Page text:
Lower Midrange Adjustments

The 220Hz and 400Hz controls allow you to adjust the music energy levels in what is commonly referred to as the “lower midrange”. Increasing these controls, in particular the 400Hz control, can result in what in a warmer sound to the music. However you may have some recordings with what is often described as a “muddy” sound, in this case reducing these controls will eliminate that muddy sound.

Midrange Adjustments

The 750Hz and 1.5kHz controls allow you to adjust the music energy levels in what is commonly referred to as the midrange. The audio energy in the midrange will primarily be filled with vocals, guitars, piano tones and similar instrumentation. For that reason adjustments of these controls generally need to be made in small amounts as they heavily impact the overall sound of the music. These adjustments can be effectively used to help accentuate or attenuate the impact of vocals and instruments in the music.

Upper Midrange Adjustments

The 2.5kHz and 4.5kHz controls allow you to adjust the music energy levels in what is commonly referred to as the “upper midrange”. Adjustments in the upper midrange nicely complement adjustments of the midrange described above as the audio energy in the upper midrange will primarily be filled with the higher frequency components of vocals, guitars, piano tones and similar instrumentation. This range also heavily affects the level and attack of drums and other percussive instruments.

Increasing the controls in this range will increase the impact of both vocals and drums.

In some cases if vocals have too much of nasal quality or the drums sounds are too dominant in a song then decreasing these controls will help.

High Frequency Adjustments

The 8.5kHz and 16kHz controls allow you to adjust the music energy levels in the high frequency range. These controls tend to adjust the overall high frequency presence of the sound rather than directly impacting specific instruments. The 8.5kHz control covers the majority of the high frequency range that is highly apparent to your ears while the 16kHz control has an audible but much less impactful effect. The 8.5kHz control can generally be described as impacting the brightness of the sound while the 16kHz is often described as controlling an “airiness” quality of the sound.

Music that sounds too dull and lifeless can be improved by increasing these controls while music that sounds too hard and brittle can be improved by reducing these controls.

Personalizing your audio playback system

The DFX EQ is a substantial additional tool to help personalize your audio playback system to best suit your playback environment and personal tastes.

As a first step we recommend selecting the DFX Preset that sounds best with your music. It may be that you find different presets that you like with different types of music, which is common.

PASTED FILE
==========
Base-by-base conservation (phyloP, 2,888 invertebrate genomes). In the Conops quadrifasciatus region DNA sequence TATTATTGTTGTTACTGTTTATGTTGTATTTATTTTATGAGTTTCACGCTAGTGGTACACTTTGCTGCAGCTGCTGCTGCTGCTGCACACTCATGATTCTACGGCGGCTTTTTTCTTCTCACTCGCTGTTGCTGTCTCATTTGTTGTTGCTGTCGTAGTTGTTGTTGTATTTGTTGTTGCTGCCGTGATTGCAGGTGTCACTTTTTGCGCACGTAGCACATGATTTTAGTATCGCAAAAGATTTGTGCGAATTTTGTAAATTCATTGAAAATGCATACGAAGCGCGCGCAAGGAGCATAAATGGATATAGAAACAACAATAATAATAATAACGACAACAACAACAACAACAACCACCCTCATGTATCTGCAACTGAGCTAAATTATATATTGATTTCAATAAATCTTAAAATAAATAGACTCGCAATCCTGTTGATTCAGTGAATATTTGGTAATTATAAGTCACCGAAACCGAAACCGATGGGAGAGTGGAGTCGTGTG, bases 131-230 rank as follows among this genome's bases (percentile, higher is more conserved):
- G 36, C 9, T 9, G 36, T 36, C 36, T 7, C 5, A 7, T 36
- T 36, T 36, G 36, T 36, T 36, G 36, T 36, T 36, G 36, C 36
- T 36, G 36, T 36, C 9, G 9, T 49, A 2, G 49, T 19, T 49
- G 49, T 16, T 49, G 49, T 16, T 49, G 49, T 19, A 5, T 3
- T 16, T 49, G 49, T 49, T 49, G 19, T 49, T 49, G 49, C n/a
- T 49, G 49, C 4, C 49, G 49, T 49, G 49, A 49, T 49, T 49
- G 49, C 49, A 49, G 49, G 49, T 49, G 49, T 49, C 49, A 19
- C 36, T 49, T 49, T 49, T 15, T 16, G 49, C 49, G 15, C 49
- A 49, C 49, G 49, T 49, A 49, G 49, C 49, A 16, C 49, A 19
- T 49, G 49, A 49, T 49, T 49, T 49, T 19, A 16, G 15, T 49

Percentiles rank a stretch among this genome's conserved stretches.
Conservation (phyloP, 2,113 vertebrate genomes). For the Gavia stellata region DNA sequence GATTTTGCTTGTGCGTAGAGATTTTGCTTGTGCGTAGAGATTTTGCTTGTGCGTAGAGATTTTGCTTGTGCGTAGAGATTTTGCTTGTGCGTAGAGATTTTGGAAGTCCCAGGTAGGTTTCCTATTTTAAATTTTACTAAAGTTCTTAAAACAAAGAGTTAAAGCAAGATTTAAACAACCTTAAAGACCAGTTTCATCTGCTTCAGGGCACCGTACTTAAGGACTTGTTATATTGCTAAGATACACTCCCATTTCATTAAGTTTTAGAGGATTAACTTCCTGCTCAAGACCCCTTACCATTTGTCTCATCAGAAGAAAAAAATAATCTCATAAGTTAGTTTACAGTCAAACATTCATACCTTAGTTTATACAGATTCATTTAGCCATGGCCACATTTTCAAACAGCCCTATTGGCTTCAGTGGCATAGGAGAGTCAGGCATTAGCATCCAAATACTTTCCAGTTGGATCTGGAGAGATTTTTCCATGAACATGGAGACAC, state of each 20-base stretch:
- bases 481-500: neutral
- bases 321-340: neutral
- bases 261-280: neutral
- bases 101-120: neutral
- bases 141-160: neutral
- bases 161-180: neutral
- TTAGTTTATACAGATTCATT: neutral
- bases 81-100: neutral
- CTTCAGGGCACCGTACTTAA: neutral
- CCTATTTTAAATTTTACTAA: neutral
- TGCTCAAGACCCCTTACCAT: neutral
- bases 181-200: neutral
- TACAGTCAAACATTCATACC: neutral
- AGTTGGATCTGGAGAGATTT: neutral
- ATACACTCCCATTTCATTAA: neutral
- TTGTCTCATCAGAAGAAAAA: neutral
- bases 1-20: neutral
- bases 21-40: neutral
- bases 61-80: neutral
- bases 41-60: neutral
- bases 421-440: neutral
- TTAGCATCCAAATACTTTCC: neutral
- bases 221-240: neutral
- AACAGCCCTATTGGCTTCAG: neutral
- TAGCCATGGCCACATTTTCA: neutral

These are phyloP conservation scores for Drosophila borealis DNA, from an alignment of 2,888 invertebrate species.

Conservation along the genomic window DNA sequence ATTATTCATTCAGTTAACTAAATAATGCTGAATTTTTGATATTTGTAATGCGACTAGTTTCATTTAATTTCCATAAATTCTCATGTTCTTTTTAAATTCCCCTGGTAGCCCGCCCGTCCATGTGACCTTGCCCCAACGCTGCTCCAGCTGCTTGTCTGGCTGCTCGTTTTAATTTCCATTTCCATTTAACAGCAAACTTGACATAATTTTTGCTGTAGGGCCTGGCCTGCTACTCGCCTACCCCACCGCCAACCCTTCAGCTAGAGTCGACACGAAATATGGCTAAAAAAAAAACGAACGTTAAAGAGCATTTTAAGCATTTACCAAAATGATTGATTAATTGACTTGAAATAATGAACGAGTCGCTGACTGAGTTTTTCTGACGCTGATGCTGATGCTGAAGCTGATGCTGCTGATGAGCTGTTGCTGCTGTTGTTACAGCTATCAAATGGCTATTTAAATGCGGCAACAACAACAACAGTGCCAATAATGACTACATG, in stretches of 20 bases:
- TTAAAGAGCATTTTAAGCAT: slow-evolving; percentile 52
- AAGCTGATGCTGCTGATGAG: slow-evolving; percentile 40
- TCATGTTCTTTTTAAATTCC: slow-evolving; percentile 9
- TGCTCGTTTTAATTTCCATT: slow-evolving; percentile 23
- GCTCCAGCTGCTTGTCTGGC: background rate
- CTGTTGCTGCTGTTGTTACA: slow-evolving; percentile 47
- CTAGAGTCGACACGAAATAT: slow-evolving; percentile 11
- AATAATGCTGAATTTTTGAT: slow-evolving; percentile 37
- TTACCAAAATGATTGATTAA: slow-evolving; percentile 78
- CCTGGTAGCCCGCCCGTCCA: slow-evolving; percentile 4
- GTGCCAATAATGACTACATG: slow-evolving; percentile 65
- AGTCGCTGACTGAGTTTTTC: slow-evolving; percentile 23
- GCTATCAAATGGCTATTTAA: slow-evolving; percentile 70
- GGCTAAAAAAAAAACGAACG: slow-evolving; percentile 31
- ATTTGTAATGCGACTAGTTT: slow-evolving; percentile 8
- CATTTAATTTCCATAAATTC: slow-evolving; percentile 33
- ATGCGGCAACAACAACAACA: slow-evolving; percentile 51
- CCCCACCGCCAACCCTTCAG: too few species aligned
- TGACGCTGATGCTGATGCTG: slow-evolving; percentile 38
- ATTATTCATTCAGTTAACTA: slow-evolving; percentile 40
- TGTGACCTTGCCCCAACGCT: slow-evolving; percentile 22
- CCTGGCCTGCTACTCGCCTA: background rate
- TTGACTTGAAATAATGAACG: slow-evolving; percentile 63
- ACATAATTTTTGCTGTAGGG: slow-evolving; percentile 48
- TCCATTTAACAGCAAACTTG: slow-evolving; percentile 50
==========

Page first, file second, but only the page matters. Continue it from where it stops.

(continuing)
The DFX EQ then allows you to further tune your sound system to your personal tastes.

With your favorite DFX preset selected, using the descriptions above, experiment with the settings in each band to learn how they affect the music and to find the settings that sound best to you.

A good way to compare settings is to use the On/Off button on the DFX EQ panel to switch the EQ on and off, allowing you to hear the impact of your chosen control settings.

When you have found settings you like, save those DFX and DFX EQ settings as a preset, using the following command on the DFX Control panel.

Preset->Save

You will then be able to name that preset, which will store both the DFX controls settings and the DFX EQ band values settings. You can create as many presets as you like if you find different settings you prefer for different types of music.

To recall a preset just execute the command below:

Preset->Select

Presets you have created will be at the bottom of the list of available presets, starting at the number 100.

To study some DFX presets that make use of the DFX EQ, use the Preset->Select command to load and listen to the (6) Sweet Room and (7) Warm Room presets.

Those presets are good examples of using the DFX EQ to fine tune your listening experience.

DFX EQ Reset Control

This control at the lower right of the bottom of the DFX EQ panel allows you to either set all the band control values to a zero value (Reset->Flat) or to set them to the original values from the last selected DFX preset (Reset->Standard).

The Reset->Flat command is useful when you want to use a totally flat frequency response in the DFX EQ.

The Reset->Standard command is useful when you want to restore the band values to the exact settings from the DFX preset you loaded.